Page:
In an interview, Soffer said that Wolosin's decision to deny his request did not affect his decision to support Nguyen, and he has not made the same request of any other candidate.
Bryman said he spoke with current and former council members about also running for the council seat. He said he too considered running but figured it would take him away from home too much.
Councilman and District 5 candidate Ray Mueller said he spoke with Bryman, as well as the three candidates, about what the position entailed before the race began and offered to answer questions. He said he told them he wasn't planning to get involved in the race but added, "I don't think it'd be apropriate for me to discourage someone from running."
After the first of several candidate forums, which was hosted by the League of Women Voters, Bryman questioned Wolosin about her rezoning position.
In a text, Bryman said Wolosin could win his support if she removed the possibility of reconsidering single-family zoning from her campaign platform. "If you can tell me now that R1 (the city planning code for single-family zoning) is off the table and you will not advocate for it, I can support you and speak up about it," he wrote. She responded that she understood his position, but didn't commit to his request. Later that day, Bryman sent out an email to an unknown number of district residents, urging them to vote against her and consider Nguyen's candidacy, according to an email provided to The Almanac.
Wolosin later told Bryman via text that she felt it would be premature to rule out possible policies before the community has had a chance to weigh in.
In an interview, Wolosin said that rezoning is just one of many housing policies she's open to considering if elected and tasked with working on the city's new housing element. "(Rezoning) R1 is not the centerpiece of my campaign," she said. "Housing is a hot topic. It's very personal. I understand that."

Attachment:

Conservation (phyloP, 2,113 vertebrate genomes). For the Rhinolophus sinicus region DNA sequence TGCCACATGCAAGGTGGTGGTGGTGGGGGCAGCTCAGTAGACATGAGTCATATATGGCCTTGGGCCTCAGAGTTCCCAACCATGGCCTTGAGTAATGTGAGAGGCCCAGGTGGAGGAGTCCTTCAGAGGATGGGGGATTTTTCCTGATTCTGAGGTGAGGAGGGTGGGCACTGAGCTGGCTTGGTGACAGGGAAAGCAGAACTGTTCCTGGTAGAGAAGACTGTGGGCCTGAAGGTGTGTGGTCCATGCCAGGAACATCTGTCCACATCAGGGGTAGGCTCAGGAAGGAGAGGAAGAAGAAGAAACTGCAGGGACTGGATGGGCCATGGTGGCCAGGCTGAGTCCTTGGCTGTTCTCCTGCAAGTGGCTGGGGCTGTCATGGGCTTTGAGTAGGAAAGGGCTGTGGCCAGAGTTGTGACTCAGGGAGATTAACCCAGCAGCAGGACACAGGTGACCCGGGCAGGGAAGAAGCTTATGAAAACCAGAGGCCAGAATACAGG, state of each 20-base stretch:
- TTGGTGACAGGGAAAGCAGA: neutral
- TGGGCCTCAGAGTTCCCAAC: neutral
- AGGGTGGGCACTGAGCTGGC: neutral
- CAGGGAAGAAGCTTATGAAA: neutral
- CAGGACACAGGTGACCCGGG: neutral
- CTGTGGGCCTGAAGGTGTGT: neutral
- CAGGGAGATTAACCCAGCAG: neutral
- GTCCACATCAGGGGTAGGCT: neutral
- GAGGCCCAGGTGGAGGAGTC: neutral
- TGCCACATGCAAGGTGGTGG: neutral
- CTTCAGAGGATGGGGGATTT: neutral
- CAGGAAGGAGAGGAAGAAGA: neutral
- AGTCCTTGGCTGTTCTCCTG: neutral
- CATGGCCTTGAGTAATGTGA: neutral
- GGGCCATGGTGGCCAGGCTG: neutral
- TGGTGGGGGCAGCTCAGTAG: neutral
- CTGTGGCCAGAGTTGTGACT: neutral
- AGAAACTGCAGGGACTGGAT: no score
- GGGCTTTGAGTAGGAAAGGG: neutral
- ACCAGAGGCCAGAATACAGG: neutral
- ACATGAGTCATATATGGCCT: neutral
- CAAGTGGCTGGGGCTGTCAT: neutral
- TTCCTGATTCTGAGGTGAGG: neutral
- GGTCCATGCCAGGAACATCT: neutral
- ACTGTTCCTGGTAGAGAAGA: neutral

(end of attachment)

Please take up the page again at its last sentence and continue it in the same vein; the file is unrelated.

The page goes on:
As of The Almanac's press time, it also wasn't immediately clear whether the question of reconsidering single-family zoning was affecting votes. An active member of the Felton Gables neighborhood, Marcy Abramowitz, said that the main issues she's hearing people discuss are grade separations and revitalizing downtown.
Are you a District 3 resident? Let us know what key issues shaped your vote at [email protected]
Campaign spending updates
Between Sept. 20 and Oct. 17, Wolosin reported that her campaign had raised $100 in new funds, via a contribution from Joe Adelson of Menlo Park. So far this year her campaign has raised $11,917 and spent $12,516, with $5,522 spent between Sept. 20 and Oct. 17.
Both Fennell and Nguyen did not plan to raise or spend more than $2,000.
While Nguyen's campaign spending remains under $2,000, she told The Almanac her campaign received a $1,700 donation through ActBlue, which she used to pay for campaign and door signs. She designed them herself to keep costs low, she said.
Editor's Note: A previous version of this story incorrectly stated that ActBlue donated to Nguyen's campaign. It has been edited to note that the donation was made through ActBlue, a fundraising platform for Democratic donors to make contributions to candidates or causes.